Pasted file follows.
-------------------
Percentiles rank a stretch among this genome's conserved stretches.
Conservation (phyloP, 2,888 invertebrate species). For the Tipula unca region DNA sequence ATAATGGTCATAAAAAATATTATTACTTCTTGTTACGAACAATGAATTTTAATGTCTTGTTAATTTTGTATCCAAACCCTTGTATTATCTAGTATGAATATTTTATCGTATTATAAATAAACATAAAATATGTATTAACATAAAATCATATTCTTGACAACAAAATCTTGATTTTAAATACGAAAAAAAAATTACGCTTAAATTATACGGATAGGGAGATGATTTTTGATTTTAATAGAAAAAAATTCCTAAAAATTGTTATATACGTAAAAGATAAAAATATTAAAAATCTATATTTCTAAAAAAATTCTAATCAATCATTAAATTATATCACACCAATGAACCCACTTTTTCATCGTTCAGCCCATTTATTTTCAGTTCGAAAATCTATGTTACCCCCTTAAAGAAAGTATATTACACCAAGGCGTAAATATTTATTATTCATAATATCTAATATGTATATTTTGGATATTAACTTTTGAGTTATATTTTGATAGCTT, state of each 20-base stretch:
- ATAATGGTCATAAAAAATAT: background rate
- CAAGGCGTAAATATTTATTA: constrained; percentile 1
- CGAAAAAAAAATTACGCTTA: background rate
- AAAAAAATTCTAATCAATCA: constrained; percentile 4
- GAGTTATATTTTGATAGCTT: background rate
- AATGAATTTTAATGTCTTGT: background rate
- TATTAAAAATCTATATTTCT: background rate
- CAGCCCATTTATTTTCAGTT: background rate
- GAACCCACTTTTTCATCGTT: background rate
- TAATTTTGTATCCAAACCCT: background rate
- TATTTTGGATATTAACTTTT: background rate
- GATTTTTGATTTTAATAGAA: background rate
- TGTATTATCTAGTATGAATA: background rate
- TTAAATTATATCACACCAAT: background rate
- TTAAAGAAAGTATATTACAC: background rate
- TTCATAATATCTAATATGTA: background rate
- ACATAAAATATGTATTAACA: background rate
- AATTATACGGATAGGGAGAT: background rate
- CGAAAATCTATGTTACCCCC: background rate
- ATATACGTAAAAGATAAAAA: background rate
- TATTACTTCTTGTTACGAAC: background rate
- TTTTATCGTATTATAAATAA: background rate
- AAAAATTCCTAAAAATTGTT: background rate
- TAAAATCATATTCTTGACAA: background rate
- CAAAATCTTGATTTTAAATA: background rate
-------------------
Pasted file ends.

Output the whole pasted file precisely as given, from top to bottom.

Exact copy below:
Percentiles rank a stretch among this genome's conserved stretches.
Conservation (phyloP, 2,888 invertebrate species). For the Tipula unca region DNA sequence ATAATGGTCATAAAAAATATTATTACTTCTTGTTACGAACAATGAATTTTAATGTCTTGTTAATTTTGTATCCAAACCCTTGTATTATCTAGTATGAATATTTTATCGTATTATAAATAAACATAAAATATGTATTAACATAAAATCATATTCTTGACAACAAAATCTTGATTTTAAATACGAAAAAAAAATTACGCTTAAATTATACGGATAGGGAGATGATTTTTGATTTTAATAGAAAAAAATTCCTAAAAATTGTTATATACGTAAAAGATAAAAATATTAAAAATCTATATTTCTAAAAAAATTCTAATCAATCATTAAATTATATCACACCAATGAACCCACTTTTTCATCGTTCAGCCCATTTATTTTCAGTTCGAAAATCTATGTTACCCCCTTAAAGAAAGTATATTACACCAAGGCGTAAATATTTATTATTCATAATATCTAATATGTATATTTTGGATATTAACTTTTGAGTTATATTTTGATAGCTT, state of each 20-base stretch:
- ATAATGGTCATAAAAAATAT: background rate
- CAAGGCGTAAATATTTATTA: constrained; percentile 1
- CGAAAAAAAAATTACGCTTA: background rate
- AAAAAAATTCTAATCAATCA: constrained; percentile 4
- GAGTTATATTTTGATAGCTT: background rate
- AATGAATTTTAATGTCTTGT: background rate
- TATTAAAAATCTATATTTCT: background rate
- CAGCCCATTTATTTTCAGTT: background rate
- GAACCCACTTTTTCATCGTT: background rate
- TAATTTTGTATCCAAACCCT: background rate
- TATTTTGGATATTAACTTTT: background rate
- GATTTTTGATTTTAATAGAA: background rate
- TGTATTATCTAGTATGAATA: background rate
- TTAAATTATATCACACCAAT: background rate
- TTAAAGAAAGTATATTACAC: background rate
- TTCATAATATCTAATATGTA: background rate
- ACATAAAATATGTATTAACA: background rate
- AATTATACGGATAGGGAGAT: background rate
- CGAAAATCTATGTTACCCCC: background rate
- ATATACGTAAAAGATAAAAA: background rate
- TATTACTTCTTGTTACGAAC: background rate
- TTTTATCGTATTATAAATAA: background rate
- AAAAATTCCTAAAAATTGTT: background rate
- TAAAATCATATTCTTGACAA: background rate
- CAAAATCTTGATTTTAAATA: background rate